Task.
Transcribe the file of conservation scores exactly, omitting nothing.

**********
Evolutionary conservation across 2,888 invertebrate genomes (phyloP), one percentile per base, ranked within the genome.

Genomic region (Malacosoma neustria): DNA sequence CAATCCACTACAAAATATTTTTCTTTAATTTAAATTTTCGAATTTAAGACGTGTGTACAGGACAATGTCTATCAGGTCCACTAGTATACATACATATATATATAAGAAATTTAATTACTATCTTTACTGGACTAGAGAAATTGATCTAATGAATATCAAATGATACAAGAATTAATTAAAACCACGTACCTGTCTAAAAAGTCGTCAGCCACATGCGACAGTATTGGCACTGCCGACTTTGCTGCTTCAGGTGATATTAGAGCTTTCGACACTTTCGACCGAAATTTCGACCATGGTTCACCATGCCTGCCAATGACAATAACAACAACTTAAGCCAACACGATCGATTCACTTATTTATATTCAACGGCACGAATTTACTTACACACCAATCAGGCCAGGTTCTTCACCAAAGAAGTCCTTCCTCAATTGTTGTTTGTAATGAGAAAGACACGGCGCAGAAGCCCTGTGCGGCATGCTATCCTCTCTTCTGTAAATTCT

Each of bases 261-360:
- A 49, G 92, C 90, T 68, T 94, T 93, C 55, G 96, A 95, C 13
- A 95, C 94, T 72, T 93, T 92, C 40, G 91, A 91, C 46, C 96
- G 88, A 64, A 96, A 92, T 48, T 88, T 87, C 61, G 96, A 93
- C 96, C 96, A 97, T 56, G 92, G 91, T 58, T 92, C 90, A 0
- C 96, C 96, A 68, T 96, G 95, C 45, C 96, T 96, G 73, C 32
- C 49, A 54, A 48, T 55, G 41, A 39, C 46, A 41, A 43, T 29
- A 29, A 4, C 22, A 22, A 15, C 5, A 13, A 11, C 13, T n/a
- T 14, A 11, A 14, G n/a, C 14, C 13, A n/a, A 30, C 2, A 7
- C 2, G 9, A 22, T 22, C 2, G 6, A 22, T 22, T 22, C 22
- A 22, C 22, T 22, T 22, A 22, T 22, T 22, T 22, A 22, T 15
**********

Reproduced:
Evolutionary conservation across 2,888 invertebrate genomes (phyloP), one percentile per base, ranked within the genome.

Genomic region (Malacosoma neustria): DNA sequence CAATCCACTACAAAATATTTTTCTTTAATTTAAATTTTCGAATTTAAGACGTGTGTACAGGACAATGTCTATCAGGTCCACTAGTATACATACATATATATATAAGAAATTTAATTACTATCTTTACTGGACTAGAGAAATTGATCTAATGAATATCAAATGATACAAGAATTAATTAAAACCACGTACCTGTCTAAAAAGTCGTCAGCCACATGCGACAGTATTGGCACTGCCGACTTTGCTGCTTCAGGTGATATTAGAGCTTTCGACACTTTCGACCGAAATTTCGACCATGGTTCACCATGCCTGCCAATGACAATAACAACAACTTAAGCCAACACGATCGATTCACTTATTTATATTCAACGGCACGAATTTACTTACACACCAATCAGGCCAGGTTCTTCACCAAAGAAGTCCTTCCTCAATTGTTGTTTGTAATGAGAAAGACACGGCGCAGAAGCCCTGTGCGGCATGCTATCCTCTCTTCTGTAAATTCT

Each of bases 261-360:
- A 49, G 92, C 90, T 68, T 94, T 93, C 55, G 96, A 95, C 13
- A 95, C 94, T 72, T 93, T 92, C 40, G 91, A 91, C 46, C 96
- G 88, A 64, A 96, A 92, T 48, T 88, T 87, C 61, G 96, A 93
- C 96, C 96, A 97, T 56, G 92, G 91, T 58, T 92, C 90, A 0
- C 96, C 96, A 68, T 96, G 95, C 45, C 96, T 96, G 73, C 32
- C 49, A 54, A 48, T 55, G 41, A 39, C 46, A 41, A 43, T 29
- A 29, A 4, C 22, A 22, A 15, C 5, A 13, A 11, C 13, T n/a
- T 14, A 11, A 14, G n/a, C 14, C 13, A n/a, A 30, C 2, A 7
- C 2, G 9, A 22, T 22, C 2, G 6, A 22, T 22, T 22, C 22
- A 22, C 22, T 22, T 22, A 22, T 22, T 22, T 22, A 22, T 15